Monday, 30 November 2015

Charli XCX - The F Word and Me

Charli XCX's documentary, The F Word and Me, aired this week on BBC3. With the "f word" here being "feminism", Charli interviewed fellow artists while touring the UK and US for her most recent album, Sucker, and examined the intersection between feminism and pop music.

As well as hearing from Charli and her band, we also hear stories from Liz, Marina and the Diamonds, Ryn Weaver, Lizzy Plapinger and Jack Antonoff.

I've seen a few articles criticising this documentary for giving a more personal take on feminism rather than an in-depth debate... first of all, the title is The F Word and me, so y'know. I think the more personal approach worked to its advantage; discussions on feminism can be quite complex at times but, by allowing these women to talk about their own experiences with sexism, it not only made the subject more accessible, but also demonstrated how common these experiences actually are.

It should be shocking that these women are all able to recount such similar experiences, but it's almost expected, which is kind of the point of this documentary; these are all universal experiences. As Lizzy Plapinger (one half of Ms Mr, and co-founder of Neon Gold records) talks about meeting with label executives and finding herself blanked, with all discussion being aimed at her male business partner, I immediately found myself thinking of similar stories I've seen posted on Everyday Sexism.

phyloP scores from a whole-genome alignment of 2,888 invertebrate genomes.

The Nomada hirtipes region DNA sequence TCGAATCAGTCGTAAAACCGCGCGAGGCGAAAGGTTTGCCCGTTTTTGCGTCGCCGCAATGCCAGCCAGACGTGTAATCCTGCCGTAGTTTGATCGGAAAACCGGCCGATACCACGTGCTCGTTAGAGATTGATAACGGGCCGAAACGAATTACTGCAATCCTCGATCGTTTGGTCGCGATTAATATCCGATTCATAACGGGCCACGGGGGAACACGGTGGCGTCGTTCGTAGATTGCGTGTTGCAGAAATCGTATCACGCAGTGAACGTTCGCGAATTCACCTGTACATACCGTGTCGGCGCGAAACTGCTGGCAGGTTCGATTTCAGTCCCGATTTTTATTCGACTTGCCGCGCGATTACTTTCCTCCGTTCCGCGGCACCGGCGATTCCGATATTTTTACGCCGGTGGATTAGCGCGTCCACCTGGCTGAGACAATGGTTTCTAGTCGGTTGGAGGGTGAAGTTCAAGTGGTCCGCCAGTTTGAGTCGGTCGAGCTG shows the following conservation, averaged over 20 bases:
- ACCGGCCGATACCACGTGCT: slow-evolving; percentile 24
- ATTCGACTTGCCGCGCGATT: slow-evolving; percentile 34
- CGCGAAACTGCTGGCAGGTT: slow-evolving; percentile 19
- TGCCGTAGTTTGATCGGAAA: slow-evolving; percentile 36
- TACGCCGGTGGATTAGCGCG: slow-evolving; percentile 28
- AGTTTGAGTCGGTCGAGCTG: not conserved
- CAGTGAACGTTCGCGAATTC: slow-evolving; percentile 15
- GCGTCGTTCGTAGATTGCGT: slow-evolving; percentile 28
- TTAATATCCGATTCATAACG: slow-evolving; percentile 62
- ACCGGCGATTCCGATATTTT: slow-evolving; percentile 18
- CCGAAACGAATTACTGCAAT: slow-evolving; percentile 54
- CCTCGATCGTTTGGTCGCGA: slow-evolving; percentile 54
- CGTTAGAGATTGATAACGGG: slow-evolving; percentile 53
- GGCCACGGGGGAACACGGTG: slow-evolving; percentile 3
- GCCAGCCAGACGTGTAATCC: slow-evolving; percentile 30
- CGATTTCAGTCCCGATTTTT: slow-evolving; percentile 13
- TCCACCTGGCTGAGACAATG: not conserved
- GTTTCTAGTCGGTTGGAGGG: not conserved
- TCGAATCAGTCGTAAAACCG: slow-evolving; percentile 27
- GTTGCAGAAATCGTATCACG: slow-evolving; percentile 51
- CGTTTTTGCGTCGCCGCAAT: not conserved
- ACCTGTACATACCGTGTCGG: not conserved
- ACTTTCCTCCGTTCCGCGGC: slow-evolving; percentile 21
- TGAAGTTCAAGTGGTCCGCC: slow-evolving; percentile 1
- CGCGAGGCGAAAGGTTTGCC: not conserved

Another common story was how Charli and her band are always referred to as "Charli and her all-girl band"; no one would ever point out the bands gender if they were all male.

Body image and appearance was also a recurring theme; Charli demonstrated the different articles she's had written about her depending on what she wears on stage, alternating between accusing her of showing "too much" or being "too modest". Later, we see Charli talking to Ryn Weaver about body hair.
My only real complaint is that, aside from Charli herself, we didn't get to hear much from any women-of-colour, though I realise this is also partly down to time constraints (Charli herself has stated on Twitter that she wishes she'd been able to feature more artists). It was interesting to hear her take on the reaction to Rihanna's recent "Bitch Better Have My Money" video though, wherein she did briefly acknowledge that race plays an issue in how a pop star is portrayed:
"I think this film speaks to a bigger story; Rihanna is dismantling the idea of what a pop star should be, ie. perfect, polished and usually white."
I'd definitely recommend watching this documentary, if you haven't already. It did a great job of addressing the fact that while, on the surface, pop music seems like a girl-friendly place, behind-the-scenes there's still a long way to go.

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